More members of Congress are coming forward and voicing their concerns about proposed cuts in the recent FY2018 budget proposals. In these proposed cuts are significant changes to the federal retirement system for current and future employees and retirees.
Ten House Republicans have appealed to the House Oversight and Government Reform Committee Chairman.
“No one needs to remind us of the deficit and debt problem our nation faces, but federal employees are an easy political target. Therefore, we respectfully request they reject any further legislative changes to the federal employee retirement system at this time,” the 10 members wrote in a July 26 letter.
At the same time, 18 Senators, most of them Democrats, also wrote to their leadership. “These proposed cuts, if enacted, would significantly harm the retirement plans that our federal employees have made over the course of decades in public service. In addition, they would further hamper the federal government’s ability to recruit and retain the best and brightest talent, particularly when we are concerned about brain drain in critical areas of our civilian workforce,” the senators wrote in a July 26 letter to Senate Majority Leader Mitch McConnell (R-KY) and Minority Leader Chuck Schumer (D-NY).
A similar letter was written in June, but this time, the lawmakers reference several FY2018 budget proposals that suggest a variety of changes to the federal retirement system for current and future employees.
The House Budget Committee’s 2018 request includes instructions for budget reconciliation, which tasks the House Oversight and Government Reform Committee to make changes to the federal retirement system. The proposals call for higher contributions to federal pensions and the removal of Supplemental Social Security payments to employees who retire before age 62.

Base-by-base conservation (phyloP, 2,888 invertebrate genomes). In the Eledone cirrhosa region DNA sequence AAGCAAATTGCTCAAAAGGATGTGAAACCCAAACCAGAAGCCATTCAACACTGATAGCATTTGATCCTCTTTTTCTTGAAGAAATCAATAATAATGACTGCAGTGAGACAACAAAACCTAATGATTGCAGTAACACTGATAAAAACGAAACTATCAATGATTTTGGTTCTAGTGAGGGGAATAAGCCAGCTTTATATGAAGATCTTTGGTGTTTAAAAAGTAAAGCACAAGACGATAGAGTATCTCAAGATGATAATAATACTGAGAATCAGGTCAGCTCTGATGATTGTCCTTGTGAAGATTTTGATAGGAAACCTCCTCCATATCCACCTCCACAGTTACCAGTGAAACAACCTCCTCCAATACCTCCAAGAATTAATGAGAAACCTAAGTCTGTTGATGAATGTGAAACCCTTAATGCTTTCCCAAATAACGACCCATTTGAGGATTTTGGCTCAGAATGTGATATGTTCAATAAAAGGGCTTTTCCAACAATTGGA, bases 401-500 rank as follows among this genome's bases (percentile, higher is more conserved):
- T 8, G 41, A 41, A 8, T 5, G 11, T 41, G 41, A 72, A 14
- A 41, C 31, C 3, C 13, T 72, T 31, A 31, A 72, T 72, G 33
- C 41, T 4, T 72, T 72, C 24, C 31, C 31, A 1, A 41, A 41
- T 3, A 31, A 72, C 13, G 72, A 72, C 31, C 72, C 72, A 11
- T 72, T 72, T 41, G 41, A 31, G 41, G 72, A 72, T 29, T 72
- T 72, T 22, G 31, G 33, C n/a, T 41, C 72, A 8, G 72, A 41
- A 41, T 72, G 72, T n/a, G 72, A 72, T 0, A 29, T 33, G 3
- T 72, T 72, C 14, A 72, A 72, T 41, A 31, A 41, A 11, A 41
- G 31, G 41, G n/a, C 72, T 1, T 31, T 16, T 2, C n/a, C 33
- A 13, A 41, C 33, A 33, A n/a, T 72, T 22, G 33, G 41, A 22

“This would achieve significant savings while recognizing the need for new federal employees to transition to a defined contribution retirement system. The clear majority of private sector employees participate in defined contribution retirement plans. These plans put the ownership, flexibility, and portfolio risk on the employee as opposed to the employer. Similarly, federal employees would have more control over their own retirement security under this option,” the House budget proposal said.
The House Budget Committee budget calls for similar yet different recommendations than President Trump’s. Trump proposed $4.1 billion in federal retirement cuts next year, with a total of $150 billion over 10 years. This is higher than the House Budget Committee’s recommendations.
Both the Trump administration and many House Republicans, however, see these changes to bring the federal retirement package in line with private sector. Close to 100 Democrats have voiced their opposition to these proposals in a letter to House Speaker Paul Ryan (R-WI) and Minority Leader Nancy Pelosi (D-CA).